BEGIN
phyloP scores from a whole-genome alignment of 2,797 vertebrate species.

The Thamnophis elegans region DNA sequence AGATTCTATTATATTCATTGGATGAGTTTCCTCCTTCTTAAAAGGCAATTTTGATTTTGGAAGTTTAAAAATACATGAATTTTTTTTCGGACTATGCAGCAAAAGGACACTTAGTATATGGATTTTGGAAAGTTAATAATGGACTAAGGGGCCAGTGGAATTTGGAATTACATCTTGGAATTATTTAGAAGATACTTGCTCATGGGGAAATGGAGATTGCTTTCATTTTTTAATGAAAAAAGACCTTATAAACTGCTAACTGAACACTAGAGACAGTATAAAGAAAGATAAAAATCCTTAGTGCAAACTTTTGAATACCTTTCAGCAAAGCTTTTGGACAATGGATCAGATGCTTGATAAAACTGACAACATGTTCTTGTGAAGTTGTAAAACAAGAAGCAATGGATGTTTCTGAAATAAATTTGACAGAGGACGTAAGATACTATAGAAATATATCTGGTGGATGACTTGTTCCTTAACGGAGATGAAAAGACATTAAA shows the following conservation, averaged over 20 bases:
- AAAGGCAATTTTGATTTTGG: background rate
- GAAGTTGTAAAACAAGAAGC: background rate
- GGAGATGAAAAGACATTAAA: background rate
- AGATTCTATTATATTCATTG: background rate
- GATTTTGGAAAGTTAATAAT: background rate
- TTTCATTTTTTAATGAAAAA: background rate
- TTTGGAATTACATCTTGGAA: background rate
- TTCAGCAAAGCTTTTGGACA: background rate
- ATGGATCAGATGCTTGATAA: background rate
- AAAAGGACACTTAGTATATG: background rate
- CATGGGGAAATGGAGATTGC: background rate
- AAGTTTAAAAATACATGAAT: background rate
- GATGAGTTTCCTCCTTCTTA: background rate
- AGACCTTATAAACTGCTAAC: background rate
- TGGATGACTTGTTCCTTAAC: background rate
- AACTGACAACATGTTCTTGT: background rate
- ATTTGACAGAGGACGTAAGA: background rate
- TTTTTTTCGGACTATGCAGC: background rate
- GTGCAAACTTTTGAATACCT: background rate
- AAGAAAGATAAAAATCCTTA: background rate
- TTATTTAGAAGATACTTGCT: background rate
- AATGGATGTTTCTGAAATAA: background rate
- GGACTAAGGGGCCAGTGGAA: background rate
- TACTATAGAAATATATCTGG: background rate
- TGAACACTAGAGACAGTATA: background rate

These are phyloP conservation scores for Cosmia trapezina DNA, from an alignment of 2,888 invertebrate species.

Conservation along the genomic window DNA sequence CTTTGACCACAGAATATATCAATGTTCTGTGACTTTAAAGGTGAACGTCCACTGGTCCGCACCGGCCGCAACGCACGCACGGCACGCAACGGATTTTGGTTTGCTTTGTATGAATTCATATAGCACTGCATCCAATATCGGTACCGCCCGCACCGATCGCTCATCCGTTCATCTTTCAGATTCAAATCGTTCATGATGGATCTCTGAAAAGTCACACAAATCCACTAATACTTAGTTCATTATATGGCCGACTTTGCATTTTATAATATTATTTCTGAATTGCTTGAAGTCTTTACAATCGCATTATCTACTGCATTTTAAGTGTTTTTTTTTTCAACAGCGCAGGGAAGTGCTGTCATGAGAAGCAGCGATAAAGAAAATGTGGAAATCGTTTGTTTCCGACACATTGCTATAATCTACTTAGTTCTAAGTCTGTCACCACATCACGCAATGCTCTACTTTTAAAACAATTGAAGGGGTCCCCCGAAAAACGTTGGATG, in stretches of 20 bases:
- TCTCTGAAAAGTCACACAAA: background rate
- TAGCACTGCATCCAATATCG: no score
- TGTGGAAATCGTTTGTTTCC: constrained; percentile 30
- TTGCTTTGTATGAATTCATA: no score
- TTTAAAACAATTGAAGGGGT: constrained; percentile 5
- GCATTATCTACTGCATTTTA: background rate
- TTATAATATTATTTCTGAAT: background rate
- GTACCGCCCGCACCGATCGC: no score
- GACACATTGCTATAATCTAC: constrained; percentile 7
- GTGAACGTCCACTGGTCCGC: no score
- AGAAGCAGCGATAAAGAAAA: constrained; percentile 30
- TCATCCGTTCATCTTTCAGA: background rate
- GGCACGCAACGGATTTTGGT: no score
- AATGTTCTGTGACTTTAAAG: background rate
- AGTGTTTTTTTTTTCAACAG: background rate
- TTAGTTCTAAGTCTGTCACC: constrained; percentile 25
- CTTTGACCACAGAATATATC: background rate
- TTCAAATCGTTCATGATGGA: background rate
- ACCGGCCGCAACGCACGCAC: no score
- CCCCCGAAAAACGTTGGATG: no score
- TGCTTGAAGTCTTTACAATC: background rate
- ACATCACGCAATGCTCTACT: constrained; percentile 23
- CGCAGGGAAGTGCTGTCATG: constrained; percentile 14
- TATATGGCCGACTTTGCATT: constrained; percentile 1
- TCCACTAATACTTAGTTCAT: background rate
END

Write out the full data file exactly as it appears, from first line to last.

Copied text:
phyloP scores from a whole-genome alignment of 2,797 vertebrate species.

The Thamnophis elegans region DNA sequence AGATTCTATTATATTCATTGGATGAGTTTCCTCCTTCTTAAAAGGCAATTTTGATTTTGGAAGTTTAAAAATACATGAATTTTTTTTCGGACTATGCAGCAAAAGGACACTTAGTATATGGATTTTGGAAAGTTAATAATGGACTAAGGGGCCAGTGGAATTTGGAATTACATCTTGGAATTATTTAGAAGATACTTGCTCATGGGGAAATGGAGATTGCTTTCATTTTTTAATGAAAAAAGACCTTATAAACTGCTAACTGAACACTAGAGACAGTATAAAGAAAGATAAAAATCCTTAGTGCAAACTTTTGAATACCTTTCAGCAAAGCTTTTGGACAATGGATCAGATGCTTGATAAAACTGACAACATGTTCTTGTGAAGTTGTAAAACAAGAAGCAATGGATGTTTCTGAAATAAATTTGACAGAGGACGTAAGATACTATAGAAATATATCTGGTGGATGACTTGTTCCTTAACGGAGATGAAAAGACATTAAA shows the following conservation, averaged over 20 bases:
- AAAGGCAATTTTGATTTTGG: background rate
- GAAGTTGTAAAACAAGAAGC: background rate
- GGAGATGAAAAGACATTAAA: background rate
- AGATTCTATTATATTCATTG: background rate
- GATTTTGGAAAGTTAATAAT: background rate
- TTTCATTTTTTAATGAAAAA: background rate
- TTTGGAATTACATCTTGGAA: background rate
- TTCAGCAAAGCTTTTGGACA: background rate
- ATGGATCAGATGCTTGATAA: background rate
- AAAAGGACACTTAGTATATG: background rate
- CATGGGGAAATGGAGATTGC: background rate
- AAGTTTAAAAATACATGAAT: background rate
- GATGAGTTTCCTCCTTCTTA: background rate
- AGACCTTATAAACTGCTAAC: background rate
- TGGATGACTTGTTCCTTAAC: background rate
- AACTGACAACATGTTCTTGT: background rate
- ATTTGACAGAGGACGTAAGA: background rate
- TTTTTTTCGGACTATGCAGC: background rate
- GTGCAAACTTTTGAATACCT: background rate
- AAGAAAGATAAAAATCCTTA: background rate
- TTATTTAGAAGATACTTGCT: background rate
- AATGGATGTTTCTGAAATAA: background rate
- GGACTAAGGGGCCAGTGGAA: background rate
- TACTATAGAAATATATCTGG: background rate
- TGAACACTAGAGACAGTATA: background rate

These are phyloP conservation scores for Cosmia trapezina DNA, from an alignment of 2,888 invertebrate species.

Conservation along the genomic window DNA sequence CTTTGACCACAGAATATATCAATGTTCTGTGACTTTAAAGGTGAACGTCCACTGGTCCGCACCGGCCGCAACGCACGCACGGCACGCAACGGATTTTGGTTTGCTTTGTATGAATTCATATAGCACTGCATCCAATATCGGTACCGCCCGCACCGATCGCTCATCCGTTCATCTTTCAGATTCAAATCGTTCATGATGGATCTCTGAAAAGTCACACAAATCCACTAATACTTAGTTCATTATATGGCCGACTTTGCATTTTATAATATTATTTCTGAATTGCTTGAAGTCTTTACAATCGCATTATCTACTGCATTTTAAGTGTTTTTTTTTTCAACAGCGCAGGGAAGTGCTGTCATGAGAAGCAGCGATAAAGAAAATGTGGAAATCGTTTGTTTCCGACACATTGCTATAATCTACTTAGTTCTAAGTCTGTCACCACATCACGCAATGCTCTACTTTTAAAACAATTGAAGGGGTCCCCCGAAAAACGTTGGATG, in stretches of 20 bases:
- TCTCTGAAAAGTCACACAAA: background rate
- TAGCACTGCATCCAATATCG: no score
- TGTGGAAATCGTTTGTTTCC: constrained; percentile 30
- TTGCTTTGTATGAATTCATA: no score
- TTTAAAACAATTGAAGGGGT: constrained; percentile 5
- GCATTATCTACTGCATTTTA: background rate
- TTATAATATTATTTCTGAAT: background rate
- GTACCGCCCGCACCGATCGC: no score
- GACACATTGCTATAATCTAC: constrained; percentile 7
- GTGAACGTCCACTGGTCCGC: no score
- AGAAGCAGCGATAAAGAAAA: constrained; percentile 30
- TCATCCGTTCATCTTTCAGA: background rate
- GGCACGCAACGGATTTTGGT: no score
- AATGTTCTGTGACTTTAAAG: background rate
- AGTGTTTTTTTTTTCAACAG: background rate
- TTAGTTCTAAGTCTGTCACC: constrained; percentile 25
- CTTTGACCACAGAATATATC: background rate
- TTCAAATCGTTCATGATGGA: background rate
- ACCGGCCGCAACGCACGCAC: no score
- CCCCCGAAAAACGTTGGATG: no score
- TGCTTGAAGTCTTTACAATC: background rate
- ACATCACGCAATGCTCTACT: constrained; percentile 23
- CGCAGGGAAGTGCTGTCATG: constrained; percentile 14
- TATATGGCCGACTTTGCATT: constrained; percentile 1
- TCCACTAATACTTAGTTCAT: background rate